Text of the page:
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Some Cambridge business owners sue to block bike lanes; ask their names be kept secret so bicyclists don't come after them

A group calling itself Cambridge Streets for All today sued to block the city from putting in any more bike lanes, accusing the city of recklessly ruining storeowners' livelihoods with plans to create the lanes.

In a suit filed in Middlesex Superior Court, the group also asks a judge to keep affidavits by group members explaining in more detail how bike lanes will mean the end of everything they hold dear member names in secret, out of fear that bicyclists would come after them and harass them and their customers, both in person and on social media.

Cambridge Day has more, including how the group hired a Washington, DC PR firm before filing the suit.

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Comments

Longtime civic and environmental activist and mid-Cambridge resident John Pitkin said, “For years I’ve witnessed how reductions in street parking have drained diversity and local business activity from Harvard Square, Inman Square and Cambridge Street. Streets make city life possible. They are essential infrastructure for residents and businesses.”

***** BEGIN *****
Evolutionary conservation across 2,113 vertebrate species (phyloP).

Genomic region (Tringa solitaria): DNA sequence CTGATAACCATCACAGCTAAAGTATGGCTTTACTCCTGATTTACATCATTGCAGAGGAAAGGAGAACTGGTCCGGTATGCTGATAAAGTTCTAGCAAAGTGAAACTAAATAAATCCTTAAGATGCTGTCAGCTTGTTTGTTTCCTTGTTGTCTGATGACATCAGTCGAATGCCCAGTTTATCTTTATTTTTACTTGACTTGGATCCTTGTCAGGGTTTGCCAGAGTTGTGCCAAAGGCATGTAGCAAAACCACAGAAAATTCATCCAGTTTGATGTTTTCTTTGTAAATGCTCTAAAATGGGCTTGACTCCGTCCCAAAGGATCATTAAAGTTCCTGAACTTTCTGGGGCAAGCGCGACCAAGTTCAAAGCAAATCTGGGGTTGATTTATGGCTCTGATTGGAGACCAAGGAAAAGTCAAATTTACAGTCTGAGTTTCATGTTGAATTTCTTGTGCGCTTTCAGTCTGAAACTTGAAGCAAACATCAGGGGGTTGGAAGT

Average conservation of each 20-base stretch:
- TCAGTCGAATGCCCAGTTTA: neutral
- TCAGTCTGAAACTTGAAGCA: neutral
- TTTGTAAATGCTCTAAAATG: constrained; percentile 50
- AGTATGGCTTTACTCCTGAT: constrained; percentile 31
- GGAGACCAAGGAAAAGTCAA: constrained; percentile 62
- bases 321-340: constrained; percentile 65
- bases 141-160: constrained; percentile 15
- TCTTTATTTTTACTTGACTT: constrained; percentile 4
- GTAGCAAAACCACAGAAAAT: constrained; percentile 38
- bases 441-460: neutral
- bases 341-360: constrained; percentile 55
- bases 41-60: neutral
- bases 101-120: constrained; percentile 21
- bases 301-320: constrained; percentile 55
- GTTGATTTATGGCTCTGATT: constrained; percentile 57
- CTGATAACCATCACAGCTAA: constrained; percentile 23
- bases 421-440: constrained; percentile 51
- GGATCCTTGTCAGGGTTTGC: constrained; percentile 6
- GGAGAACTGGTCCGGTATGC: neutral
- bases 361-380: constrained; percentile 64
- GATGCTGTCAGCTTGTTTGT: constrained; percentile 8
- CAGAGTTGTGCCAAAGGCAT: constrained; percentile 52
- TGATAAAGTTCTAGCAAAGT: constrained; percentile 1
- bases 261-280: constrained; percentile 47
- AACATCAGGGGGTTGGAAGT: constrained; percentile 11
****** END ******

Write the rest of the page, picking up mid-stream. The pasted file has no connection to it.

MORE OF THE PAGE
Ah, yes, Harvard Square has seen its diversity drained off because it's too hard to find a parking space. Too bad there's no other way to get to Harvard Square. I remember the halcyon days when you could drive to Harvard Square and park wherever you wanted to go to the Tasty or to grab a magazine from Out of Town News. But now that you have to walk, bike or take the T there, it's completely dead. Who would want to go to one of the most walkable parts of the region without being able to bring two tons of metal along.

I know this kind of "environmental activist." It's an old white guy who bought a house in mid-Cambridge for $23,000 in the early 1970s and complain about anything changing but are perfectly happy when their property value goes up.

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Voting closed 153

Exactly. Giving customers an alternative way to arrive at your business instead of them driving around the block looking for parking until the give up and leave. Providing better options will likely result in more customers and calmers customers because they didn't have to white knuckle it to get to you.

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Voting closed 15

Some people would have you believe that biking to Harvard Square was a death wish before, but now it’s perfectly safe since the bike lanes are tucked out of sight behind parked cars.